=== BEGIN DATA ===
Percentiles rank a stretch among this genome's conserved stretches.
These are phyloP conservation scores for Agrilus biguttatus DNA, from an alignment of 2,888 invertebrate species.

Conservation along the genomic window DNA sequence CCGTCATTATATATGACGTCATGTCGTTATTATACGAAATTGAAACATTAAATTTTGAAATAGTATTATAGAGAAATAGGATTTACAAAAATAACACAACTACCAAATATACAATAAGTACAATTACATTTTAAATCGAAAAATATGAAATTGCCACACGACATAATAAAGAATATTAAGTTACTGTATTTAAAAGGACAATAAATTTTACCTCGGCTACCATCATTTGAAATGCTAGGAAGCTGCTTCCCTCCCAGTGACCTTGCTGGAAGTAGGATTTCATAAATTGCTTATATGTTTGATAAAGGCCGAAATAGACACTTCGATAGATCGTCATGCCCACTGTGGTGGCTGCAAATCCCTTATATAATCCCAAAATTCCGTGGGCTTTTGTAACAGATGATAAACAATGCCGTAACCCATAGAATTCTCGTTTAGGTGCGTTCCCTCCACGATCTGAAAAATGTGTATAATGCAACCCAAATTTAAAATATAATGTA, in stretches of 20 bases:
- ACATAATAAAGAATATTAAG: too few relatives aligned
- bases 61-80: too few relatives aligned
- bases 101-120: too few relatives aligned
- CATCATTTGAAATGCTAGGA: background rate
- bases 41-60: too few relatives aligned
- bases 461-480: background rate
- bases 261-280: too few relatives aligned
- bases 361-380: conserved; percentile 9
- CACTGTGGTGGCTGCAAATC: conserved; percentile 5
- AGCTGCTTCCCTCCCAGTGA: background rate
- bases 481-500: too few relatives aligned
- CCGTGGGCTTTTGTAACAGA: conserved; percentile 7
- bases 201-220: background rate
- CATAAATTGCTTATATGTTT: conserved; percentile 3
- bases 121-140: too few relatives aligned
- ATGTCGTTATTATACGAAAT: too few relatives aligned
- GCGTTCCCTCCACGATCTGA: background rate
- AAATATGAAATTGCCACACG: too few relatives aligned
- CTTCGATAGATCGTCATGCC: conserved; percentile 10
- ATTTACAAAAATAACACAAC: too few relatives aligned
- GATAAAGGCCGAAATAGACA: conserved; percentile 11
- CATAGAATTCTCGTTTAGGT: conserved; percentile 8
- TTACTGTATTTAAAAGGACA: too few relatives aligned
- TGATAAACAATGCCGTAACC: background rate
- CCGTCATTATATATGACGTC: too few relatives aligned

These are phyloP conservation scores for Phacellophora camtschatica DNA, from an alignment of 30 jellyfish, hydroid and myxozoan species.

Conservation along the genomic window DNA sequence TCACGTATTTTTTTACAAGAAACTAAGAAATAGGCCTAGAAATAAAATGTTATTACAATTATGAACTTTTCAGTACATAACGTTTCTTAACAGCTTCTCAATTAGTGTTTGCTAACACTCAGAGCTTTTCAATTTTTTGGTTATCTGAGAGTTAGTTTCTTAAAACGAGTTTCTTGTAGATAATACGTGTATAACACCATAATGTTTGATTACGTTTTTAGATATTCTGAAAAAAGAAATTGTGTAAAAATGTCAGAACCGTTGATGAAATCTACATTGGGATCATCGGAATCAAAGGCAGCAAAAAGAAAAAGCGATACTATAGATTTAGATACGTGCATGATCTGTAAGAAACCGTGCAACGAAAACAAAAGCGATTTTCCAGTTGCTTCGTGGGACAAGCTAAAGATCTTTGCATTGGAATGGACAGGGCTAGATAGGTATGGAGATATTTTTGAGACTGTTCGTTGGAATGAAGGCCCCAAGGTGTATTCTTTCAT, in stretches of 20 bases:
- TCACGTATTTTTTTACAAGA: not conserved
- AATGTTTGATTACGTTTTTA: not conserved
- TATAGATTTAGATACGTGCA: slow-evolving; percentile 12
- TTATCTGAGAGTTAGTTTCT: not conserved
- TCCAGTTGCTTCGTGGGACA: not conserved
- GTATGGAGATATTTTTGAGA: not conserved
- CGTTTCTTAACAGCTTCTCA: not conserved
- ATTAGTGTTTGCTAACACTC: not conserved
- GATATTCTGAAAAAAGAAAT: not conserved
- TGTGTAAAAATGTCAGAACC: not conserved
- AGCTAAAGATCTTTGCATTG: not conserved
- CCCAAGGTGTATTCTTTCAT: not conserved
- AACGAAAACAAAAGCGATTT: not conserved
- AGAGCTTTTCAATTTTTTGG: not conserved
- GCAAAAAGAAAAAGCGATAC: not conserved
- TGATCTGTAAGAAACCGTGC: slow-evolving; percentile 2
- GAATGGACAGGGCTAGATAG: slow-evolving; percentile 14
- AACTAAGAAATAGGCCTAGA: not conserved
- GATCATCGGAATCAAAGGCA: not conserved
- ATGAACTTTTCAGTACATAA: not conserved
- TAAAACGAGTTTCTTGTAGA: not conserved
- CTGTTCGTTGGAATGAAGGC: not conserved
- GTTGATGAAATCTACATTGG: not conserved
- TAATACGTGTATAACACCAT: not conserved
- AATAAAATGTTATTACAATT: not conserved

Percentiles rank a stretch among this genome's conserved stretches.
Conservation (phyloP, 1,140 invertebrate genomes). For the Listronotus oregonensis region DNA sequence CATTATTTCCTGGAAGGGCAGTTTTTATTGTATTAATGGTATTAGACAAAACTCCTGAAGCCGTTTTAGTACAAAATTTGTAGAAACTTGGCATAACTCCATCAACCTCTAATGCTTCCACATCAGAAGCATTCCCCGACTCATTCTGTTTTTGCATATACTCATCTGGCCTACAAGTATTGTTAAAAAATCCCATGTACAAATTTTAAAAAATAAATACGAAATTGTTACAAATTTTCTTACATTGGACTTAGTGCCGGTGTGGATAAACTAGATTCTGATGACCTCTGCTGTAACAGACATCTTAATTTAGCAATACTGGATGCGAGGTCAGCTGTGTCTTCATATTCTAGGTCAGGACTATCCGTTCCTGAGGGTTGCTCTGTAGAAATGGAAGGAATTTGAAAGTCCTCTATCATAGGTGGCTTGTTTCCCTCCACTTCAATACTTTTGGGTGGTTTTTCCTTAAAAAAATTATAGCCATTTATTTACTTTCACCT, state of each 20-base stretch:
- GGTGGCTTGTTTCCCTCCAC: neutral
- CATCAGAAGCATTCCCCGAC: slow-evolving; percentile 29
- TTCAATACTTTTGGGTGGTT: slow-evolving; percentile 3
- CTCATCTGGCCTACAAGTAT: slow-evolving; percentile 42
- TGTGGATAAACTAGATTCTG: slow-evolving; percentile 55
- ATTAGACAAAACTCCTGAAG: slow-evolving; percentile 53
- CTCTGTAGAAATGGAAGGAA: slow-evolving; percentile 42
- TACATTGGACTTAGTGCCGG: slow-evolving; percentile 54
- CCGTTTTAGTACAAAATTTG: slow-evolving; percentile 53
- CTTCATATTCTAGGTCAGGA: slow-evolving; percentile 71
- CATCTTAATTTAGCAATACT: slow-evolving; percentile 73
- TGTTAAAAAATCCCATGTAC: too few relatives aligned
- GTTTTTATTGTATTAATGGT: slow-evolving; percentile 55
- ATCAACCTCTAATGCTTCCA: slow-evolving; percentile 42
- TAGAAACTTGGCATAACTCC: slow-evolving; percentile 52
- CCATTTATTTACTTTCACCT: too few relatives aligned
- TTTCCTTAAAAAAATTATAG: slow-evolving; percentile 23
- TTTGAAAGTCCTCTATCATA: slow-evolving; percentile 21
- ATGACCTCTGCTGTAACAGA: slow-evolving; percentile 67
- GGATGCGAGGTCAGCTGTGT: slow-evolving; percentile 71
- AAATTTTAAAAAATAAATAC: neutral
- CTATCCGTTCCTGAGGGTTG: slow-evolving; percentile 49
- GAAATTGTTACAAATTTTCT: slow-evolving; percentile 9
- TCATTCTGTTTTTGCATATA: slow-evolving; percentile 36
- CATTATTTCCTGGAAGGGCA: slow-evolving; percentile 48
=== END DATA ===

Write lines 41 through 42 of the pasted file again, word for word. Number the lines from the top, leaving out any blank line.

- AGCTAAAGATCTTTGCATTG: not conserved
- CCCAAGGTGTATTCTTTCAT: not conserved